General News Research Therapies — 27 March 2018

Self-care activities for new job stress will help you ease into a new workplace. Starting anything new can be nerve-racking. Jobs are no exception. Even if you have prior experience with the type of work you are doing, you are working in a different atmosphere. You are working with new coworkers and adhering to new policies. It takes time to adjust, and self-care is critical. For techniques about how to practice self-care, read this article.

Five Self-Care Activities for Starting a New Job
Write in a Planner

Even if you use a calendar on a mobile device, it can be just as beneficial to write in a planner. Technology can break, and a planner provides a backup. If you keep your work schedule in it, you also have a place where you can include social activities. A planner is a tangible way to keep your life well-balanced and organized.

Talk to a Friend

When you are getting used to a new job, it can feel very lonely at times. The more you feel alone, the more you might start to ruminate on stress. Having one or two close friends you talk to regularly can help with that (Healthy Relationships Alleviate Depression and Prevent Relapse). Not only can they provide listening ears, but they can encourage you to have fun and appreciate your relationships outside of work.

Talk to a Mentor

If you feel that you do not have a close friend or if you simply need to talk to someone who understands your professional difficulties, it can help to find a mentor. Forbes contributor Goncalo de Vasconcelos describes a mentor as someone who is supportive and possesses qualities of a great friend. However, Vasconcelos says that finding a good mentor requires some effort on your end.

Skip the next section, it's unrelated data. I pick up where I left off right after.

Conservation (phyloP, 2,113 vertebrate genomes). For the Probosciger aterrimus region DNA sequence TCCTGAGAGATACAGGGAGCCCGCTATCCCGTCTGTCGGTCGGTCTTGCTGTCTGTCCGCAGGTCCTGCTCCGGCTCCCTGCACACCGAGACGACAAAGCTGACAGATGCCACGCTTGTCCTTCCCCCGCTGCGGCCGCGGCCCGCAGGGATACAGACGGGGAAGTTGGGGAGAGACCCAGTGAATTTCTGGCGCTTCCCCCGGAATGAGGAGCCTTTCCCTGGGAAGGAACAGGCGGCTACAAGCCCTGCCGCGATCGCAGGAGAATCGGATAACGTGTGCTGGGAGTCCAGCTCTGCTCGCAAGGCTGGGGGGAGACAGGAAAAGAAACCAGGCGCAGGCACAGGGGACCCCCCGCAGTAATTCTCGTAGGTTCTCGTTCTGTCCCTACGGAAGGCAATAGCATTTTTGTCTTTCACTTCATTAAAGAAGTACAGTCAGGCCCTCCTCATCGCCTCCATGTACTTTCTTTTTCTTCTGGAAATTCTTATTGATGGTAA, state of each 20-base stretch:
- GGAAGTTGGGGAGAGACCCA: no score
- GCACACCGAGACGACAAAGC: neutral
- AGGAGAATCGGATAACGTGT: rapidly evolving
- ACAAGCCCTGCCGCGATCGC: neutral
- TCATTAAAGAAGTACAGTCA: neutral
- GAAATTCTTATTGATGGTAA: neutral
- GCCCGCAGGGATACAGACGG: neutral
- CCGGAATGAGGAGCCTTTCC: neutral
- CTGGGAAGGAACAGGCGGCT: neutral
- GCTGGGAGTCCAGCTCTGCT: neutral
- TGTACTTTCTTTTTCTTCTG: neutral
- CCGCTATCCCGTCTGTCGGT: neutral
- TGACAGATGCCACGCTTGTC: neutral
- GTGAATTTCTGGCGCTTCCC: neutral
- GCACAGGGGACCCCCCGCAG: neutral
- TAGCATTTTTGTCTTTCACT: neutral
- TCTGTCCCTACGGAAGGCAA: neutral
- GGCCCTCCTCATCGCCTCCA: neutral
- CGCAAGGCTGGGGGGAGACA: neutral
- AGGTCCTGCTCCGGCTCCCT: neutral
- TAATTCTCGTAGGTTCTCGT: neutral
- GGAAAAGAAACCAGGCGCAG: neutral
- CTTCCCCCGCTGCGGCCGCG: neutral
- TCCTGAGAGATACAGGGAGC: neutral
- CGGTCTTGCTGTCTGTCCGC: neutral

Finding a great mentor is like finding a great friend. You can’t really plan for it, but you can take steps to increase its likelihood. Posting a job advert for a great friend is unlikely to give great results, but going to social events might.

Personally, I have considered some of my job coaches to be wonderful mentors. When I tried to find a job, they helped me identify my strengths and weaknesses. I was able to mindfully research jobs that would best fit my skills.

Try Hypnosis or Meditation

When you hear the word hypnosis, you might picture someone repeatedly telling you to do or think about something bizarre or even dangerous. But the right type of hypnosis is not dangerous. In fact, it is very calming. Yes, the hypnotist does tell you what to do and how to think. But he or she promotes positive thoughts and a feeling of sleepiness. If you struggle with sleep and/or anxiety, hypnosis can be very beneficial.

Similar to hypnosis, guided meditation promotes relaxation and positivity. According to an article from the GuidedMind Website, meditation differs from hypnosis because “it uses your own imagination in order to help you replace the images and movies that you repeatedly play in your mind.”

The more you practice hypnosis and meditation, the more you begin to think clearly and positively. Clear and positive thinking helps speed up the adjustment process.

Listen to Positive Music

When you find yourself alone and begin to worry about your new job, music can help. However, it is very important to listen to music that evokes positive thoughts and sensations. That way, your mind can grow so accustomed to positivity that it can fight off negativity like self-doubt and stress.

This piece by Martha Lueck was originally seen on ‘Healthy Place‘, 20 March 2018. 


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